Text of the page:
96 Record Retention Refer to the School Districts and Educational Service Districts Records Retention Schedule through Washington’s Office of the Secretary of State for current guidance. As of November 2012, program documents in the student’s cumulative folder must be retained for 3 years after a student graduates or withdraws from the district and then can be destroyed. These documents include: Results of tests of school achievement (placement and annual test results) Such other information that will enable staff to counsel with students and plan appropriate activities. (Home Language Survey, parent notification letters; initial placement, continuing in program notification, transition, waiver)

97 Allowable Activities: Title III Update
Tuition support for teachers working towards ELL and/or Bilingual Ed. endorsements. Specific courses for paraeducators within the general education degree that are related to ELs, as well as the related costs, such as books, that are reasonable and necessary for the purpose of an EL course.

98 Program Updates

99 Program Updates Bilingual Education Program Supervisor Position open: Save the date for Parent/Student meetings! Yakima: March 9 North of Seattle: March 23

100 Planning for next year Save the date for 2013 iGrants Training for TBIP & Title III: March 29, 10 AM to noon. We will offer regional trainings if requested. Professional development must be specific to language acquisition and supplemental materials must be designed for English Language Learners and used specifically with English Language Learners.

101 Planning for next year The Bilingual Education Office has been working with ESD 105, ESD 171, and ESD 189 to develop training specific to English language acquisition that districts can access on a contractual basis. Contact the ESDs to learn more about how they can meet your district’s needs. ESDs provide services within their regions and can help with follow up and evaluation. Planning state-sponsored professional development for next year: what topics do you think we should cover?

102 Title III Improvement Plan Status Report
In the spring, districts with Title III Improvement Plans are required to report the status of each action item. There are fields in the Improvement Plan Template to report whether each action item was completed, when it was completed and whether the district has evidence on file. Due April 1, 2013!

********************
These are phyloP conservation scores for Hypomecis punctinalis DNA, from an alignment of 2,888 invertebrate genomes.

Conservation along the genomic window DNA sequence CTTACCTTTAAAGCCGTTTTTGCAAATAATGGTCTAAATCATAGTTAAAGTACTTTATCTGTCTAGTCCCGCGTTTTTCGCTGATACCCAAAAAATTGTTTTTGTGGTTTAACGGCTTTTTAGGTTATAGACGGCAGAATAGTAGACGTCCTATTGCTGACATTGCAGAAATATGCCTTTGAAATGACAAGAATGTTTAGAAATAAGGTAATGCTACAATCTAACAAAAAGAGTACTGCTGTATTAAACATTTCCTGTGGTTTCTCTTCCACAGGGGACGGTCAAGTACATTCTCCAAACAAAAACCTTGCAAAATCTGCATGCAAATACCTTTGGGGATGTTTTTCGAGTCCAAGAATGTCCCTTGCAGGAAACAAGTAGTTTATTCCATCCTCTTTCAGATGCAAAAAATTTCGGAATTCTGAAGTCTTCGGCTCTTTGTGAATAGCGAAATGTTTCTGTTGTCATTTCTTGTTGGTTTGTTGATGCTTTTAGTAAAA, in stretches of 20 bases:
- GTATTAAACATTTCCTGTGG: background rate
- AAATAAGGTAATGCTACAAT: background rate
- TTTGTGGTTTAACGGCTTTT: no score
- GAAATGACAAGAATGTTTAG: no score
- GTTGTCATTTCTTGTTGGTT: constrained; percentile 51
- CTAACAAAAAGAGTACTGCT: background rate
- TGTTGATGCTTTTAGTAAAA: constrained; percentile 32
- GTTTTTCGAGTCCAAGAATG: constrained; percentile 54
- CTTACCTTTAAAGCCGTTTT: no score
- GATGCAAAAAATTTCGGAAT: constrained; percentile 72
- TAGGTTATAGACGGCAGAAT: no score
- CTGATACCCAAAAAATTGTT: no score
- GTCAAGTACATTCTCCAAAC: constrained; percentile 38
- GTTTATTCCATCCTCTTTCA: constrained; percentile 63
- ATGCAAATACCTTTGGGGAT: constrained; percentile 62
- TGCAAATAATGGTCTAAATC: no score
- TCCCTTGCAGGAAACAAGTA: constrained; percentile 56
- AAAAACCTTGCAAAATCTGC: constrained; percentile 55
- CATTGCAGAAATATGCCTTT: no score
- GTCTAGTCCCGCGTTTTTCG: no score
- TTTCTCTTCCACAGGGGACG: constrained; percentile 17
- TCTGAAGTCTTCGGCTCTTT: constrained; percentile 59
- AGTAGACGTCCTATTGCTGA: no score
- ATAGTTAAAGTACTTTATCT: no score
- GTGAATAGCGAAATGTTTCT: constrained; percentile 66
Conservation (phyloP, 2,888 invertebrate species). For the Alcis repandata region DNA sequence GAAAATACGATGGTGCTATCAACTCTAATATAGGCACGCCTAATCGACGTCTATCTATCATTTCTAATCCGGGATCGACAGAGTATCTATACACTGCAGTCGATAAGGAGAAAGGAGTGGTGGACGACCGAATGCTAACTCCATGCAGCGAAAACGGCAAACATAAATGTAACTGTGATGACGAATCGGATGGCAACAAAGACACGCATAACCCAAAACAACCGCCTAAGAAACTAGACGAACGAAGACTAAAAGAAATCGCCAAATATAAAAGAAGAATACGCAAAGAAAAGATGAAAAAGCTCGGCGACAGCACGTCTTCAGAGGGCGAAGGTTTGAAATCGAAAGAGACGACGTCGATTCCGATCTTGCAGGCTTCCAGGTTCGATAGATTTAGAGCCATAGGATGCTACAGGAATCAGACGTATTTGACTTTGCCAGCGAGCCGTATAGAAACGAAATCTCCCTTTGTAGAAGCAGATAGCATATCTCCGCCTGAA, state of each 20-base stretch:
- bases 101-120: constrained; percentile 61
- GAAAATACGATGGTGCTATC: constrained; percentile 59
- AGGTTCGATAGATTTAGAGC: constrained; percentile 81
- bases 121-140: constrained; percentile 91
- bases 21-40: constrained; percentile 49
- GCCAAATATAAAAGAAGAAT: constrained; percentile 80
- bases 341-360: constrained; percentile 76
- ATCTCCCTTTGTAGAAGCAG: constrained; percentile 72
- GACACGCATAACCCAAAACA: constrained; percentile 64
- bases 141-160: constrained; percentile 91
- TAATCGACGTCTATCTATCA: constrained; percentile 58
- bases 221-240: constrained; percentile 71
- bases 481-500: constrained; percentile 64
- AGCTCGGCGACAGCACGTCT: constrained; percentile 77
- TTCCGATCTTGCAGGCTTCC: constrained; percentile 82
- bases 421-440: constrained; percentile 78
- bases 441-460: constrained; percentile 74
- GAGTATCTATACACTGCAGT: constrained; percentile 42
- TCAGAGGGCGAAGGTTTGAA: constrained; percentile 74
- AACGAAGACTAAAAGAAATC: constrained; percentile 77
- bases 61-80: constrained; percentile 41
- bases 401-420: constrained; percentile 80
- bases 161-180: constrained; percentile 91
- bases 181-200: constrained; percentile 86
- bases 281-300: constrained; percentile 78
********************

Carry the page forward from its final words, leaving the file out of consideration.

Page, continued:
103 Title III Improvement Plan Status Report
Upload the completed status report on iGrants form package 232 Title III LEP Page 5 – Responses, AMAO Questions. In the spring and again with the submission of the Title III grant application, districts with Title III Improvement Plans were required to report the status of each action item. There are fields in the Improvement Plan Template to report whether each action item was completed, when it was completed and whether the district has evidence on file.

104 Consolidated Program Review
During Consolidated Program Review, districts with Title III Improvement Plans are asked for evidence that the district began implementation of the plan within 30 days of being notified that the district failed to meet AMAOs for 2 or more consecutive years. Evidence for this action item could include sign-in sheets, clock hour forms, communication to staff, training agendas, or other.

105 Budget Revisions Complete the “Revision comments” section explaining the reason for the budget revision. Provide detail about the activities that changed rather than saying “adjusting for actuals”. Do a grant revision if the scope of the activities described in the approved grant application has changed. Make sure that you are implementing your professional development plan in time to impact instruction in this school year. Budget revisions moving funds out of professional development will not be approved unless the district has satisfied TBIP and Title III professional development requirements.

106 Questions? Contact us: 360-725-6147
Associate Director Program Supervisor Program Assistant Data Analyst/Researcher